Bach: 1685 - 1750
Mozart 1756 - 1792
Beethoven 1770 -1826
Beethoven died in 1827
Mozart died in 1791

marlon
 
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#2 Ignacy Jan Paderewski:



"When Germany attacked Poland in 1939 and President I. Moscicki hastened to Romania, Paderewski was asked to succeed him, but declined because of ill health. In January 1940, he became president of the new Polish Parliament-in-Exile. In December 1940, he went to the United States and died in New York City on June 29, 1941.
Upon receiving word of Paderewski's death, President Franklin D. Roosevelt called the State Department and asked that the department inform Paderewski's family and officials of the Polish embassy that Paderewski's body could be given a temporary resting place in the vault of the Mast of the USS Maine Monument in Arlington National Cemetery. President Roosevelt said, "He may lie there until Poland is free." "

Military District of Washington - Fact Sheet: Ignacy Jan Paderewski
Address:http://www.mdw.army.mil/fs-p35.htm
 
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#5
The answer is probably Johannes Brahms and Piotr Tchaikovsky, who were both born on 7, May.
 
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zoobyshoe said:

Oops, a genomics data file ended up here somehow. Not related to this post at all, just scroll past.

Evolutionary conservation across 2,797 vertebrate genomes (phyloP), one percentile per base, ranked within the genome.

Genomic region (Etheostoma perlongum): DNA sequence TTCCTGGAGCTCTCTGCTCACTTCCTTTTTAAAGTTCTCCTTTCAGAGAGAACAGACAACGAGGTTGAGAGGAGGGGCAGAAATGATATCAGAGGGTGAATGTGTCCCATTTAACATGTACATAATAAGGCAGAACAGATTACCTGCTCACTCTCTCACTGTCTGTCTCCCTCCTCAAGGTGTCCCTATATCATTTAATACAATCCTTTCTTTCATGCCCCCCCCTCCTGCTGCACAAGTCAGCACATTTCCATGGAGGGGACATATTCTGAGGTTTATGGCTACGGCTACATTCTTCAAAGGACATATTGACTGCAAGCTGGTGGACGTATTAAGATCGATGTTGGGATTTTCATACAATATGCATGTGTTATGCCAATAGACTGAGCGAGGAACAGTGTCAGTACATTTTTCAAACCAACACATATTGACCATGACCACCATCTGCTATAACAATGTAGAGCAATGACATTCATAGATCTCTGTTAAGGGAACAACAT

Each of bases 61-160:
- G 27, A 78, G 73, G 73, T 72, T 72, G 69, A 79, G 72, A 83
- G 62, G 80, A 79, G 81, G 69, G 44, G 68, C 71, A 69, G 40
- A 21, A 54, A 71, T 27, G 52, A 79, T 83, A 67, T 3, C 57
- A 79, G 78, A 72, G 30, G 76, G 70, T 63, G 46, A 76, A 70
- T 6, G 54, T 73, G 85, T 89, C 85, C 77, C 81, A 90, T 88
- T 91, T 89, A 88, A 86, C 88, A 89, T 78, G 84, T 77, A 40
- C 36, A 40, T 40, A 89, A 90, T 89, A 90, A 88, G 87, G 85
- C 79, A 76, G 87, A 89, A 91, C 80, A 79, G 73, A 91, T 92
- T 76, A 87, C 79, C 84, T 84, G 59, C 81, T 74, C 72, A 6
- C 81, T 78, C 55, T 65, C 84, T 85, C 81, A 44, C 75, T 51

#2 Ignacy Jan Paderewski:



"When Germany attacked Poland in 1939 and President I. Moscicki hastened to Romania, Paderewski was asked to succeed him, but declined because of ill health. In January 1940, he became president of the new Polish Parliament-in-Exile. In December 1940, he went to the United States and died in New York City on June 29, 1941.
Upon receiving word of Paderewski's death, President Franklin D. Roosevelt called the State Department and asked that the department inform Paderewski's family and officials of the Polish embassy that Paderewski's body could be given a temporary resting place in the vault of the Mast of the USS Maine Monument in Arlington National Cemetery. President Roosevelt said, "He may lie there until Poland is free." "


Military District of Washington - Fact Sheet: Ignacy Jan Paderewski
Address:http://www.mdw.army.mil/fs-p35.htm
All correct!

KM
 
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zoobyshoe said:
#5
The answer is probably Johannes Brahms and Piotr Tchaikovsky, who were both born on 7, May.
Correct!

KM
 
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marlon said:
Beethoven died in 1827
Mozart died in 1791

marlon
Sorry. That's what happens when you try to go from memory.

KM
 
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Just to put closure on this string, the remaining questions are as follows:
Composers
1. Each of these two composers usually kept a gun handy and nearby. Who were they, and what was the reason in each case?